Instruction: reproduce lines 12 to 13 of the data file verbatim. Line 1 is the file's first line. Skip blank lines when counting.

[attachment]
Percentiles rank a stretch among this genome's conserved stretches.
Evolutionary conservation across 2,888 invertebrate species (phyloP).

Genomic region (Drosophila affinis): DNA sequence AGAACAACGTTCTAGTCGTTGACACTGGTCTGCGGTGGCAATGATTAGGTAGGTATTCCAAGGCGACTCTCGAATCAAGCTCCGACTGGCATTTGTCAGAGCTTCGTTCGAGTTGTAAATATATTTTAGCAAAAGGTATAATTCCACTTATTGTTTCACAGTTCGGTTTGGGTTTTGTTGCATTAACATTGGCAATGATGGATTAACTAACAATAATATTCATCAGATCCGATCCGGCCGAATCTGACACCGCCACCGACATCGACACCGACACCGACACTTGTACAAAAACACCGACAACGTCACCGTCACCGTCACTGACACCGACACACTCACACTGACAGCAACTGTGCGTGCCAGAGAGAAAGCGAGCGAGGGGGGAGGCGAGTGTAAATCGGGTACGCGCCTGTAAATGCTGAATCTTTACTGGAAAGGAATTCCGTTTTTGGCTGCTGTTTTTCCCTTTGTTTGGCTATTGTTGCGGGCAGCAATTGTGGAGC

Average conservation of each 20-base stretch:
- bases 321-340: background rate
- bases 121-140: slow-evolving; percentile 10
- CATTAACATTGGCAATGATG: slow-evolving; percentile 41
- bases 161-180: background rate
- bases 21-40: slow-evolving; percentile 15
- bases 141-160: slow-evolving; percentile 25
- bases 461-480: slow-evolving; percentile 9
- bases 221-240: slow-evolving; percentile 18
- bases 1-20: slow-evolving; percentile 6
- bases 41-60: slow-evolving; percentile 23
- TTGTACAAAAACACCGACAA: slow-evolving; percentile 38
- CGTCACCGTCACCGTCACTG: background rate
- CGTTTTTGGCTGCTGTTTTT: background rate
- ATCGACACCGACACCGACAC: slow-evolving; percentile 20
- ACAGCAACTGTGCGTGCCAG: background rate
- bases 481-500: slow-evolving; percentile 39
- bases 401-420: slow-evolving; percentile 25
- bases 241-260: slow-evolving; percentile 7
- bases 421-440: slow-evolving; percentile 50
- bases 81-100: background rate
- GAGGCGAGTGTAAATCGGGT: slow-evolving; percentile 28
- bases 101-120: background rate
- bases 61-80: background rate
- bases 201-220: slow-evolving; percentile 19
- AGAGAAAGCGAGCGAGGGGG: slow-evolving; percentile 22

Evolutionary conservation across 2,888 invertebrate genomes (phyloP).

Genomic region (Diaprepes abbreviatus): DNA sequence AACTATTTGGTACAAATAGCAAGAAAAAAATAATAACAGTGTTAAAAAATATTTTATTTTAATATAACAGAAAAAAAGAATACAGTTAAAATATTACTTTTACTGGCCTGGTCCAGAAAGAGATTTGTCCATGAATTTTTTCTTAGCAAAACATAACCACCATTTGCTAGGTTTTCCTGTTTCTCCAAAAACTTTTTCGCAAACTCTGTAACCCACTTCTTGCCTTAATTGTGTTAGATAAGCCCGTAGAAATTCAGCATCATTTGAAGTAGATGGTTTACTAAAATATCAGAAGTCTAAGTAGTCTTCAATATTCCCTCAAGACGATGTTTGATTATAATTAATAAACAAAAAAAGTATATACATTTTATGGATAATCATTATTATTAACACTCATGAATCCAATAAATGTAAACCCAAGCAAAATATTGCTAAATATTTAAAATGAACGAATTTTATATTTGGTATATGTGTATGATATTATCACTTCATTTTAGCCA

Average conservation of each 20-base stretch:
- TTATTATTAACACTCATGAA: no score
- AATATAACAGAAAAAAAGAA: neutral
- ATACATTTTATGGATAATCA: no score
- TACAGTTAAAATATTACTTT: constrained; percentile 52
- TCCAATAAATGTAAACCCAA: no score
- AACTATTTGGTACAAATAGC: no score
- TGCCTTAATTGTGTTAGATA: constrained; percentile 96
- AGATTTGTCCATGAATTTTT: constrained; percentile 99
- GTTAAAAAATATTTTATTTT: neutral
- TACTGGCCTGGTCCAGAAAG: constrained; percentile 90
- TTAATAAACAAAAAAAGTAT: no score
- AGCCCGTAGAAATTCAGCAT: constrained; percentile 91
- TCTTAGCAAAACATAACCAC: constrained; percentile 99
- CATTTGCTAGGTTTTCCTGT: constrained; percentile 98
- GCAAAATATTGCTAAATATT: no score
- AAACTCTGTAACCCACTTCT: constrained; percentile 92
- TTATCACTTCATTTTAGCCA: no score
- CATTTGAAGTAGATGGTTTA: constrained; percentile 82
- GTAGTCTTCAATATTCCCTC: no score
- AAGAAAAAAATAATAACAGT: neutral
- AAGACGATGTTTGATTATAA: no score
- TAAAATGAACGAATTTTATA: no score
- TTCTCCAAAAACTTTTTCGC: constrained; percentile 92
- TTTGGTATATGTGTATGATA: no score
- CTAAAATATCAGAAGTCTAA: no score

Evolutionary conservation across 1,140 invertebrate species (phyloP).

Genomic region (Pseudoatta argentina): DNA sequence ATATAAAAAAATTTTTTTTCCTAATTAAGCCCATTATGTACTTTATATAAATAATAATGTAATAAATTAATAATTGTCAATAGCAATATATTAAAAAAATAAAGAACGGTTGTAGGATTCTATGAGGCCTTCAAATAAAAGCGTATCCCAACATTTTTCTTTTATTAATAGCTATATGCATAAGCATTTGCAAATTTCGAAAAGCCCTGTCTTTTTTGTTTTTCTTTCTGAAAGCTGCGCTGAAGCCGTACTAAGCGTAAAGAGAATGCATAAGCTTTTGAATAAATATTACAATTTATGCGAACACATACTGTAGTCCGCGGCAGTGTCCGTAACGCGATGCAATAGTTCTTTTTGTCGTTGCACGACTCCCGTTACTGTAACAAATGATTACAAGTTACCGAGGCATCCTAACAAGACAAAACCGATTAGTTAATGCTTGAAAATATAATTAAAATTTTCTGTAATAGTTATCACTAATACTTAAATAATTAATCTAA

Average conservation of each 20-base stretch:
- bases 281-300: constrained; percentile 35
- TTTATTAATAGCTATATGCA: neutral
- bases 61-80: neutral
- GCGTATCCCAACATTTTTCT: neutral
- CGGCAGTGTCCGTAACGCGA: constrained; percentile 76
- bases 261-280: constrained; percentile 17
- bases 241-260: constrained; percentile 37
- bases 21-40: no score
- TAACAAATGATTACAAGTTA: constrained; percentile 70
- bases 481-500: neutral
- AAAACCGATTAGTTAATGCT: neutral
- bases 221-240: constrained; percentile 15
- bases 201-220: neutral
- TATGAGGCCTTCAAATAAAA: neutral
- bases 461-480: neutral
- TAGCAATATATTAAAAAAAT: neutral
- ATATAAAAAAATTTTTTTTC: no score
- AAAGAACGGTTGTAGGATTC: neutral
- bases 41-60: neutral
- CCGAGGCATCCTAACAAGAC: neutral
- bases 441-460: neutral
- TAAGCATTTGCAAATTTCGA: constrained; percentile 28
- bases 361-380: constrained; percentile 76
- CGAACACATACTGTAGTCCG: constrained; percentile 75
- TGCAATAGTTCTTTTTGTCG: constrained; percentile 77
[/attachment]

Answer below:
- bases 221-240: slow-evolving; percentile 18
- bases 1-20: slow-evolving; percentile 6